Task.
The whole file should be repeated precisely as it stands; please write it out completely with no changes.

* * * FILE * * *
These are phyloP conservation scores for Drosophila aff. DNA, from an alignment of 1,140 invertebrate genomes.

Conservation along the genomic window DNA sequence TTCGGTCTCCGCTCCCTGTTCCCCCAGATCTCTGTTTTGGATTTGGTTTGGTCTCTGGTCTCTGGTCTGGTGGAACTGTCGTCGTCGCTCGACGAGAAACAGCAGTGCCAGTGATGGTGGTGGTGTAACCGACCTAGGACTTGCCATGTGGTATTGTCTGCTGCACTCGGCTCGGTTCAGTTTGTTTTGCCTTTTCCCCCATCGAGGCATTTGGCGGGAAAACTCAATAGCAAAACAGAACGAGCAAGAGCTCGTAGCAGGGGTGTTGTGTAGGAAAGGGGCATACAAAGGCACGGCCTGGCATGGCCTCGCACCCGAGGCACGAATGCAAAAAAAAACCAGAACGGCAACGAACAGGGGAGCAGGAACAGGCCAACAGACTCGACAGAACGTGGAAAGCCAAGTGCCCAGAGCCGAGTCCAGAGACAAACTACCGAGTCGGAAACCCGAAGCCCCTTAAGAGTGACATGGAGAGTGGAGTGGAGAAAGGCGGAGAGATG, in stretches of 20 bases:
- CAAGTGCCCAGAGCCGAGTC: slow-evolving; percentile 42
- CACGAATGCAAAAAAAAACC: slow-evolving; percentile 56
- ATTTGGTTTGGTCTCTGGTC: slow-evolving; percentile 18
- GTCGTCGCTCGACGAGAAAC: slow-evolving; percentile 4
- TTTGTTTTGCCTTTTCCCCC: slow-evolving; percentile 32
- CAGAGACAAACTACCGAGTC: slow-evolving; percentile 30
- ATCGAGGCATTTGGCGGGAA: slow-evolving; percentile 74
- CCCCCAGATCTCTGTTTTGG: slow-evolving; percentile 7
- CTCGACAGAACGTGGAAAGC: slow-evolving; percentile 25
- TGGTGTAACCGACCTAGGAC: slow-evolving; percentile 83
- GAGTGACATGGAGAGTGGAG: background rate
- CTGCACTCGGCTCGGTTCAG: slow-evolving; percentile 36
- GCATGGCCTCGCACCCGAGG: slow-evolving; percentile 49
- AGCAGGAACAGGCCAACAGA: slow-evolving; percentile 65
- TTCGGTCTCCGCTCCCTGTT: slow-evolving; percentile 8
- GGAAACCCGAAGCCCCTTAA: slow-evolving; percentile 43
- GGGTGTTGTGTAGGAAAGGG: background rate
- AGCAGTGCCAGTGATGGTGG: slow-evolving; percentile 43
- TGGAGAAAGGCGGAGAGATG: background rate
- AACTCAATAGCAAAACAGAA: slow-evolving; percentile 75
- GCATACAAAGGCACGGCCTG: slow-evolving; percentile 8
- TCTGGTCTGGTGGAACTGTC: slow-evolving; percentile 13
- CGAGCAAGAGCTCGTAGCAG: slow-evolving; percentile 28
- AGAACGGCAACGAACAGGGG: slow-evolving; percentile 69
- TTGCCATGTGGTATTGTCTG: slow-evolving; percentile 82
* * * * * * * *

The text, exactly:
These are phyloP conservation scores for Drosophila aff. DNA, from an alignment of 1,140 invertebrate genomes.

Conservation along the genomic window DNA sequence TTCGGTCTCCGCTCCCTGTTCCCCCAGATCTCTGTTTTGGATTTGGTTTGGTCTCTGGTCTCTGGTCTGGTGGAACTGTCGTCGTCGCTCGACGAGAAACAGCAGTGCCAGTGATGGTGGTGGTGTAACCGACCTAGGACTTGCCATGTGGTATTGTCTGCTGCACTCGGCTCGGTTCAGTTTGTTTTGCCTTTTCCCCCATCGAGGCATTTGGCGGGAAAACTCAATAGCAAAACAGAACGAGCAAGAGCTCGTAGCAGGGGTGTTGTGTAGGAAAGGGGCATACAAAGGCACGGCCTGGCATGGCCTCGCACCCGAGGCACGAATGCAAAAAAAAACCAGAACGGCAACGAACAGGGGAGCAGGAACAGGCCAACAGACTCGACAGAACGTGGAAAGCCAAGTGCCCAGAGCCGAGTCCAGAGACAAACTACCGAGTCGGAAACCCGAAGCCCCTTAAGAGTGACATGGAGAGTGGAGTGGAGAAAGGCGGAGAGATG, in stretches of 20 bases:
- CAAGTGCCCAGAGCCGAGTC: slow-evolving; percentile 42
- CACGAATGCAAAAAAAAACC: slow-evolving; percentile 56
- ATTTGGTTTGGTCTCTGGTC: slow-evolving; percentile 18
- GTCGTCGCTCGACGAGAAAC: slow-evolving; percentile 4
- TTTGTTTTGCCTTTTCCCCC: slow-evolving; percentile 32
- CAGAGACAAACTACCGAGTC: slow-evolving; percentile 30
- ATCGAGGCATTTGGCGGGAA: slow-evolving; percentile 74
- CCCCCAGATCTCTGTTTTGG: slow-evolving; percentile 7
- CTCGACAGAACGTGGAAAGC: slow-evolving; percentile 25
- TGGTGTAACCGACCTAGGAC: slow-evolving; percentile 83
- GAGTGACATGGAGAGTGGAG: background rate
- CTGCACTCGGCTCGGTTCAG: slow-evolving; percentile 36
- GCATGGCCTCGCACCCGAGG: slow-evolving; percentile 49
- AGCAGGAACAGGCCAACAGA: slow-evolving; percentile 65
- TTCGGTCTCCGCTCCCTGTT: slow-evolving; percentile 8
- GGAAACCCGAAGCCCCTTAA: slow-evolving; percentile 43
- GGGTGTTGTGTAGGAAAGGG: background rate
- AGCAGTGCCAGTGATGGTGG: slow-evolving; percentile 43
- TGGAGAAAGGCGGAGAGATG: background rate
- AACTCAATAGCAAAACAGAA: slow-evolving; percentile 75
- GCATACAAAGGCACGGCCTG: slow-evolving; percentile 8
- TCTGGTCTGGTGGAACTGTC: slow-evolving; percentile 13
- CGAGCAAGAGCTCGTAGCAG: slow-evolving; percentile 28
- AGAACGGCAACGAACAGGGG: slow-evolving; percentile 69
- TTGCCATGTGGTATTGTCTG: slow-evolving; percentile 82